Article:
Domestic prices for refined sugar in the current marketing year have been sliding down from about $ 0.68 per kilogram in the fall 2012 to an undesirably low level of roughly $ 0.63 per kilogram in early April 2013. Average sugar prices are expected to remain low until the end of the season due to oversupply on the domestic market with an occasional price increase around Easter holidays and at the start of the summer canning season.
The average wholesale refined sugar price in Ukraine was roughly $ 621 per Metric Ton (MT) in September 2012 and dropped down to about $ 558 / MT in December 2012 and $ 533 / MT at the end of February 2013. In comparison, wholesale sugar prices in January 2012 were at about $ 663 / MT and $ 597 / MT in June 2012. Sugar producers have been struggling to break even this season while still carrying large ending stocks from the previous marketing year.
Next year’s sugar production is projected to decline once again by about 20 percent to 1.7 MMT. The large stocks and the lack of export markets have made sugar business unprofitable in Ukraine in the last two years. However, larger vertically integrated companies that operate sugar beet production and have related confectionary business may still be able to stay above the surface. Smaller producers on the other hand are facing negative balances and prospects of losing their business.
Consumption on refined sugar in Ukraine has been relatively steady and fluctuates between 1.7 and 1.9 Million Metric Tons (MMT) depending on the economic situation and size of consumer’s disposable income which has been on the positive side in the last two years in Ukraine. Domestic confectionary industry enjoyed the abundant supply of domestically produced sugar as well as continuously declining sugar prices. Overall consumption of sweets in the country has been observed to go up somewhat, especially during various holidays.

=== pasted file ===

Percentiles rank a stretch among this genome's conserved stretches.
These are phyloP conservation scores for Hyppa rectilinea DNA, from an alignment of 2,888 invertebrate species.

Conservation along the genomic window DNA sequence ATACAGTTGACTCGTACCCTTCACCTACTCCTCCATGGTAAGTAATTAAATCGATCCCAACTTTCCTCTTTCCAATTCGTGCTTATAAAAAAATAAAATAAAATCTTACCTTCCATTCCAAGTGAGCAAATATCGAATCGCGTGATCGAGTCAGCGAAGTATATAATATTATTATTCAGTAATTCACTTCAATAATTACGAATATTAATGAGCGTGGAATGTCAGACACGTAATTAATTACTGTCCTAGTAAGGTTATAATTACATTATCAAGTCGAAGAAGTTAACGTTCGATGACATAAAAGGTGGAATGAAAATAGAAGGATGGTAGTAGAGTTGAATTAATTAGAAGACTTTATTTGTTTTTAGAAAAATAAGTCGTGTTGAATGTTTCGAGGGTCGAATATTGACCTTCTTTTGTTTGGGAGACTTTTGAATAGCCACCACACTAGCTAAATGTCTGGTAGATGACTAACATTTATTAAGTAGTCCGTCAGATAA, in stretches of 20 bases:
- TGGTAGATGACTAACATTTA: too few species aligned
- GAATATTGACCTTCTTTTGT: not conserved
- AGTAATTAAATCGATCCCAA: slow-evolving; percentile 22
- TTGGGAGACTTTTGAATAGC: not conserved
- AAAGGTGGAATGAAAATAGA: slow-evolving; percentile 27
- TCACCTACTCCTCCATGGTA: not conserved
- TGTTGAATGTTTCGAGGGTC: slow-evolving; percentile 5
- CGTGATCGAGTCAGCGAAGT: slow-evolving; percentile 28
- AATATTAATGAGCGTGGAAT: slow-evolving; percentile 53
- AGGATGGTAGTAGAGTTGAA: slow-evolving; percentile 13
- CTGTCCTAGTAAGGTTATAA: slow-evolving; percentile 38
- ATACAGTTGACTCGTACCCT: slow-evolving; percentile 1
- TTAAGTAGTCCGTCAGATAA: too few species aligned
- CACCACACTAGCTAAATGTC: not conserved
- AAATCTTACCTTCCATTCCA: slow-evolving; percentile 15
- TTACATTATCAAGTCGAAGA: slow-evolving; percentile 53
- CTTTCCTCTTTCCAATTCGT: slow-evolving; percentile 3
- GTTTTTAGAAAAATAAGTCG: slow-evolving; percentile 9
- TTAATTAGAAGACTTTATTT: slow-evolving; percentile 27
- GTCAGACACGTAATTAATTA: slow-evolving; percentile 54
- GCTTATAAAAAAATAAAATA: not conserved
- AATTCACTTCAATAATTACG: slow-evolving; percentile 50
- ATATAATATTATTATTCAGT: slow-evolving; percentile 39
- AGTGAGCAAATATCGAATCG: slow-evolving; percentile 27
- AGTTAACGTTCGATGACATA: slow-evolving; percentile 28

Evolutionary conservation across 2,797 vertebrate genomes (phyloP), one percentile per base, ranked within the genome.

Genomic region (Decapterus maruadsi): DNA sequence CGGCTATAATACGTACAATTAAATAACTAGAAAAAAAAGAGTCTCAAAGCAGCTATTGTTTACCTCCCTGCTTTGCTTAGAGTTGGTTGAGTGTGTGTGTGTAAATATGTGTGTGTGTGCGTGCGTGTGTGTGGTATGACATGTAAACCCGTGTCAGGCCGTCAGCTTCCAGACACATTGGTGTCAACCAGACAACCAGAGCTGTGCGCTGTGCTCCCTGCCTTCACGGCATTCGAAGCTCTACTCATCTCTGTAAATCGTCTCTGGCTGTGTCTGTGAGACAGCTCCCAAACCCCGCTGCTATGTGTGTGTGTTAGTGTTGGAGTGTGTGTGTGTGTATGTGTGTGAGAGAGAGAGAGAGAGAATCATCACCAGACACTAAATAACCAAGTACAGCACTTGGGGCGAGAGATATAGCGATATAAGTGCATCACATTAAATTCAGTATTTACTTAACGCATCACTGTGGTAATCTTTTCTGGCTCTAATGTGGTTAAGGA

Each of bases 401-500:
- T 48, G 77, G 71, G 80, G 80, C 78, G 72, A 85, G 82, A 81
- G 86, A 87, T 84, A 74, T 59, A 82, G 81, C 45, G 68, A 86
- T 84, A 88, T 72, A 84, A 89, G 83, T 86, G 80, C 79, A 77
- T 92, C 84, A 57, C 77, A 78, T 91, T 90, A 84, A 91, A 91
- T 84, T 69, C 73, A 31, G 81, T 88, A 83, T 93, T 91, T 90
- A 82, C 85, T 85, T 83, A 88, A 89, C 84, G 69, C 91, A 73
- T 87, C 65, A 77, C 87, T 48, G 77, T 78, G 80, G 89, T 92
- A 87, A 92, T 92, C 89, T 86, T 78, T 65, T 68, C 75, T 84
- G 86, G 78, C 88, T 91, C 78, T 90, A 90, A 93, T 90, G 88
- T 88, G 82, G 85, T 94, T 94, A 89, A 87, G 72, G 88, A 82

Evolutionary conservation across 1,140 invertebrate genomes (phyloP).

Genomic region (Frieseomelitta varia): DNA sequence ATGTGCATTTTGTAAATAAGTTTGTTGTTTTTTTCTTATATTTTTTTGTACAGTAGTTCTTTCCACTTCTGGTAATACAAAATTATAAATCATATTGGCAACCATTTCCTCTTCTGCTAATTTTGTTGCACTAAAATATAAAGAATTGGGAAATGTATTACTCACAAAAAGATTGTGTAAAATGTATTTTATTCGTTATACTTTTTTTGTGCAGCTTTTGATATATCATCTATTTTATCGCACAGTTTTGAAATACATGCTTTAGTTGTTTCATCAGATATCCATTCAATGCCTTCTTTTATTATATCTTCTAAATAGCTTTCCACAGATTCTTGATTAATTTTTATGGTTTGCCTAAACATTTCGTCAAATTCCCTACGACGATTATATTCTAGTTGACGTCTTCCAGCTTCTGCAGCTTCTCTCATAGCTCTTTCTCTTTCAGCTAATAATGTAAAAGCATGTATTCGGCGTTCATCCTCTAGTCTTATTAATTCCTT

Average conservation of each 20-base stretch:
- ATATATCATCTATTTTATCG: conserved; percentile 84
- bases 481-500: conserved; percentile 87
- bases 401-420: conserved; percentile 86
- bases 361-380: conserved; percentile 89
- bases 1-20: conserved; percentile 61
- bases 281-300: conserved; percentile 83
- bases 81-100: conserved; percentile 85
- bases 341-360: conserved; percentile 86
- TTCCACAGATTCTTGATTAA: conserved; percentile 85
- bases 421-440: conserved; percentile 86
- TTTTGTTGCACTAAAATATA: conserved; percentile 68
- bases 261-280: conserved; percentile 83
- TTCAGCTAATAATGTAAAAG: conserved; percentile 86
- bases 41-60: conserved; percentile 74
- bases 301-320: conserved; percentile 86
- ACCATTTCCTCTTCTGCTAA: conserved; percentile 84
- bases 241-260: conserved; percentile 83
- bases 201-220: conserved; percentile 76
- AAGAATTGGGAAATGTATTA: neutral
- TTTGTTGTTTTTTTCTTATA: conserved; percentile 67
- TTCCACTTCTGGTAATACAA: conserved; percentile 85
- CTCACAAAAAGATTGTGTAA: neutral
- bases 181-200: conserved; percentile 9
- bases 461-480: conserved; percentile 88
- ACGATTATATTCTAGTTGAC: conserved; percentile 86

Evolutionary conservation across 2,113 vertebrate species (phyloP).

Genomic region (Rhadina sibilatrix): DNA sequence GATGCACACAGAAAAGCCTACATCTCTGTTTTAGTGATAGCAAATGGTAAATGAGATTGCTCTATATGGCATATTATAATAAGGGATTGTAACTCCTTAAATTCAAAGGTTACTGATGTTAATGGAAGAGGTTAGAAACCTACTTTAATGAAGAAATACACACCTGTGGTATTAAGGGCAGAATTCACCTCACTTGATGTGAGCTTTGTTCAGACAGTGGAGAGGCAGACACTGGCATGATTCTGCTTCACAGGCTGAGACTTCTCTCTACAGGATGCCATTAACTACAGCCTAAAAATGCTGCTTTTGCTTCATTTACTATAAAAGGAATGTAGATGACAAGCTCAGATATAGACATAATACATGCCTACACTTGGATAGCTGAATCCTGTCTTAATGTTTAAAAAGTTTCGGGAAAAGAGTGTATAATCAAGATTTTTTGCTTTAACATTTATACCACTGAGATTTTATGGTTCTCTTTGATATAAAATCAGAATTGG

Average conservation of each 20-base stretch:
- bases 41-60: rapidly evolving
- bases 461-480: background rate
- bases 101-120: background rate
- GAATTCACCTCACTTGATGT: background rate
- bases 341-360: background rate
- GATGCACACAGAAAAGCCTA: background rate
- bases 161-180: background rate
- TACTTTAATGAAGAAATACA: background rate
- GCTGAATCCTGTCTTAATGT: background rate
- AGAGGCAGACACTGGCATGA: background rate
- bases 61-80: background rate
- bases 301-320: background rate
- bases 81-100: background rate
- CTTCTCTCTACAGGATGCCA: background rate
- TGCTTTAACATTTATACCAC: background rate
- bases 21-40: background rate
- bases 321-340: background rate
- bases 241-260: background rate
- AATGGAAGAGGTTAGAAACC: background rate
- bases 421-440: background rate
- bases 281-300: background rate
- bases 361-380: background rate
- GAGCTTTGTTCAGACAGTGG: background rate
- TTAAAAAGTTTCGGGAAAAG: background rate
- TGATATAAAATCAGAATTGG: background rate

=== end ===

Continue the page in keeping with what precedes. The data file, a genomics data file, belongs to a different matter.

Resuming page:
In the current season Ukraine has been exporting to a number of neighboring countries, the members of the Commonwealth of Independent States (CIS) like Kazakhstan, Kyrgyzstan, Georgia, and Moldova. Some Ukrainian sugar has also been sold to the Middle East and the closest EU neighbors.
Negotiations with Russia – the most attractive export market for Ukrainian sugar that holds a lot of potential – did not result in any significant sales in the recent years. As a result, Ukraine has been struggling to secure large export markets for its refined beet sugar.
It is expected that in MY 2013/14 Ukraine will continue trading sugar to the CIS countries but export quantities would remain similar to the current MY.
Imports of raw cane sugar to Ukraine have been minimal if non-existent in the last few years. Domestic sugar beet production has completely satisfied the domestic demand for sugar and has created some oversupply, thus imports of cane sugar became unnecessary.
Ukrainian sugar producing industry has a tradition of being regulated by the government. Sugar has been viewed as a strategic food product and thus sugar beet production and refined sugar prices have been strictly monitored and controlled by legislation. Usually, once a year, the State updates the minimum allowed level of wholesale sugar price as well as the sugar beet price. For the MY 2013/14 these prices were set at $ 584.71 / MT and $ 42.26 / MT respectively. While in the current season the whole sale sugar price was first set at $ 738.75 / MT and then adjusted to $ 637.50 / MT due to the oversupply in the market and a subsequent depressing situation